In the United States, it seems like we only hear about what’s going wrong in Africa. We see and read stories about famine, HIV/AIDS, disease, or conflict.
In fact, few Americans will ever step foot in countries like Malawi or Zambia, largely because our media often scares people away.
As I travel across Africa, working as a senior researcher for the Worldwatch Institute as co-project director of Nourishing the Planet, I am hoping to show a different side of the continent.
Instead of stories of despair, we are looking at and sharing stories of success and hope, highlighting African-led innovations that are helping to alleviate hunger and poverty in an environmentally sustainable way.
After spending time in Lusaka meeting with non-governmental organisations, non-profits and projects on the ground, I discovered that this country is filled with incredible individuals and organisations – making my job very easy, and in many ways serving as a model for the rest of the continent.
Here are some examples:
COMACO, an organisation founded over 30 years ago to conserve local wildlife, helps farmers improve their agricultural practices in ways that can protect the environment – such as through conservation farming – while also creating a reliable market for farm products.
It organises the farmers into producer groups, encouraging them to diversify their skills by raising livestock and bees, growing organic rice, using improved irrigation and fisheries management and other practices so that they don’t have to resort to poaching elephants or other wildlife.
The United Nations World Food Programme’s Purchase for Progress (P4P) programme, with funding from the Bill & Melinda Gates Foundation, the Howard G. Buffett Foundation, and the Belgian government, is working with the private sector, governments and NGOs to provide an incentive for farmers to improve their crop management skills and produce high-quality food, create a market for surplus crops from small and low-income farmers and promote local processing and packaging of products.
Mobile Transactions, a financial services company for the ‘unbanked’ in Zambia, allows customers to use their phones like an ATM card. Over the last decade, cell-phone use in Africa has increased fivefold and farmers are using their phones to gain information about everything from markets to weather.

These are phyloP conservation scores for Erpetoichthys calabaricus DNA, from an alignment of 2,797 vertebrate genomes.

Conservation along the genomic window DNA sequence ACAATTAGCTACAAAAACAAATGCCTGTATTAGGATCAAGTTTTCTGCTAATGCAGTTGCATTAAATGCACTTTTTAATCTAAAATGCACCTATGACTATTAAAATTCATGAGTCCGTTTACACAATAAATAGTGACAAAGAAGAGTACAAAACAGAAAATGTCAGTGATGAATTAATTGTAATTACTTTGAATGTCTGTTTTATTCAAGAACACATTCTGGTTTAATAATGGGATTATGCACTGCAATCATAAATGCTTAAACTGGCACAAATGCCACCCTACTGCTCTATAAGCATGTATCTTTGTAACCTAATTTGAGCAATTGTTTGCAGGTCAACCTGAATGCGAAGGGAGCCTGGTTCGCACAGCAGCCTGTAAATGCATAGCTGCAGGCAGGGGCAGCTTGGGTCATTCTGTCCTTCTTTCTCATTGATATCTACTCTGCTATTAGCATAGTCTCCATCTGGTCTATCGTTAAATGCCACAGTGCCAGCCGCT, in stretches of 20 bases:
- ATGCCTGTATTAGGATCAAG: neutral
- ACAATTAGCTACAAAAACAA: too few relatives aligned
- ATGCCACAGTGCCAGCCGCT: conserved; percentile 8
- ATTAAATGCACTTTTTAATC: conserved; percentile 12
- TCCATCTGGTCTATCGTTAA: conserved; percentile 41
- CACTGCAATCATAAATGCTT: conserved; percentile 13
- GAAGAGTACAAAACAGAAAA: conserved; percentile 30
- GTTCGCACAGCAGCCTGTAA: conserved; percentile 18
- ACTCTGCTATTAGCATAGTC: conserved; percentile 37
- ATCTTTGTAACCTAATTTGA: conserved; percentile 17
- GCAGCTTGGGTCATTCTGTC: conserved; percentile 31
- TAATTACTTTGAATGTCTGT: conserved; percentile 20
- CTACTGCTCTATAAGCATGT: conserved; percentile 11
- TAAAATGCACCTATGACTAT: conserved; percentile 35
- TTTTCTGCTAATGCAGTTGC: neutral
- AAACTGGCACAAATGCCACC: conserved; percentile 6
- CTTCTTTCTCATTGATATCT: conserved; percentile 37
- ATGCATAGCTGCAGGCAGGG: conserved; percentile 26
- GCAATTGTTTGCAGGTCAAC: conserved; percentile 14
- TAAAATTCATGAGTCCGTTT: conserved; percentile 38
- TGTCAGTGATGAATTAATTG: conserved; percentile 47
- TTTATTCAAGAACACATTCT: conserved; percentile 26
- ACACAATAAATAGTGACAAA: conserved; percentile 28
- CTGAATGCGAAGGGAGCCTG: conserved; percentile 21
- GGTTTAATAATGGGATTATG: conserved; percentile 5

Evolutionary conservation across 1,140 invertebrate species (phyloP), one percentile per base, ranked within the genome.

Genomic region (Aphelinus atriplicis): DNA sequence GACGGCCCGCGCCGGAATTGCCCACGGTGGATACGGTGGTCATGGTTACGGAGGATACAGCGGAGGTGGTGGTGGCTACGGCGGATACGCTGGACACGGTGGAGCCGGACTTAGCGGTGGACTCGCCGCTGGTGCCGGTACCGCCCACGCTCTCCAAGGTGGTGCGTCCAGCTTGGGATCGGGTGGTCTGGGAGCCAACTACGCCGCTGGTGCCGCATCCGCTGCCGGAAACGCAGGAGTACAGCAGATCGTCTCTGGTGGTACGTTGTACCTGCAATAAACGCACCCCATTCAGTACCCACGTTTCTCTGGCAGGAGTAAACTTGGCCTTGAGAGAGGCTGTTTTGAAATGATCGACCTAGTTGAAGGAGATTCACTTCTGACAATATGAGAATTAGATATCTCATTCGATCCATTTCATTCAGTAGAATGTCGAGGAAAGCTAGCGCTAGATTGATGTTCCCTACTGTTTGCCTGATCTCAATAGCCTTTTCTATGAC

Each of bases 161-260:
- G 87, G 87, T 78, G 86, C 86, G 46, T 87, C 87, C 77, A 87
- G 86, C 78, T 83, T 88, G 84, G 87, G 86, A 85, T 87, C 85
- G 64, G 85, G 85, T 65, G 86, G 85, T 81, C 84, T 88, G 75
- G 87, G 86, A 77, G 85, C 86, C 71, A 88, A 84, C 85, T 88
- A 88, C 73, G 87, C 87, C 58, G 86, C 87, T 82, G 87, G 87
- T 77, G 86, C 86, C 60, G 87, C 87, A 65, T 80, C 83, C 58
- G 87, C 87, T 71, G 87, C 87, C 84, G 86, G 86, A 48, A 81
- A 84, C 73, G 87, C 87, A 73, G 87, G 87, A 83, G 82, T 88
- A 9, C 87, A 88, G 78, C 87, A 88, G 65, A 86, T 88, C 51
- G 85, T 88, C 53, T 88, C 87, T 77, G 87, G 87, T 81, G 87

By using Mobile Transactions, farmers are not only able to make purchases and receive payment electronically; they are also building a credit history which can make getting loans easier.
And Mobile Transactions also works with USAID’s PROFIT programme to help agribusiness agents make orders for inputs, manage stock flows and communicate more easily with agribusiness companies and farmers.
Perhaps most importantly, the partnership helps agents better understand the farmers they are working with so that they can provide the tools, inputs and education each farmer and community needs.
Care International’s work in Zambia has two main goals: increase the production of staple crops and improve farmers’ access to agricultural inputs such as seeds and fertilisers. But instead of giving away bags of seed and fertilisers to farmers, Care is “creating input access through a business approach”, not a subsidy approach, according to Steve Power, assistant country director for Zambia.
One way they’re doing this is by creating a network of agro-dealers who can sell inputs to their neighbours as well as educate them about how to use hybrid seeds, fertilisers and other inputs. At the same time, “we are mindful” of the benefits of local varieties of seeds.
Jan Nijhoff of the Common Market for Eastern and Southern Africa (COMESA) and Michigan State University, who is also an advisor on Worldwatch’s Nourishing the Planet project, says COMESA’s mission is to promote regional economic integration through increased co-operation and integration of trade, customs, transport, communication, technology, energy, and gender, as well as agriculture, environment and natural resources.
Throughout most of my meetings, a theme I hadn’t heard as much in other African countries continued to surface – linking farmers to markets.
While at times I was sceptical about this focus on the private sector, the more I talked to farmers, NGOs, development workers and policy-makers, the more convinced I became that farmers need not just inputs to grow their crops, but a profitable – and sustainable – market to sell those crops.
In developing this model, it’s clear that Zambia is leading the way and creating examples that could work and be scaled up in other countries across the continent. – www.nourishingtheplanet.org
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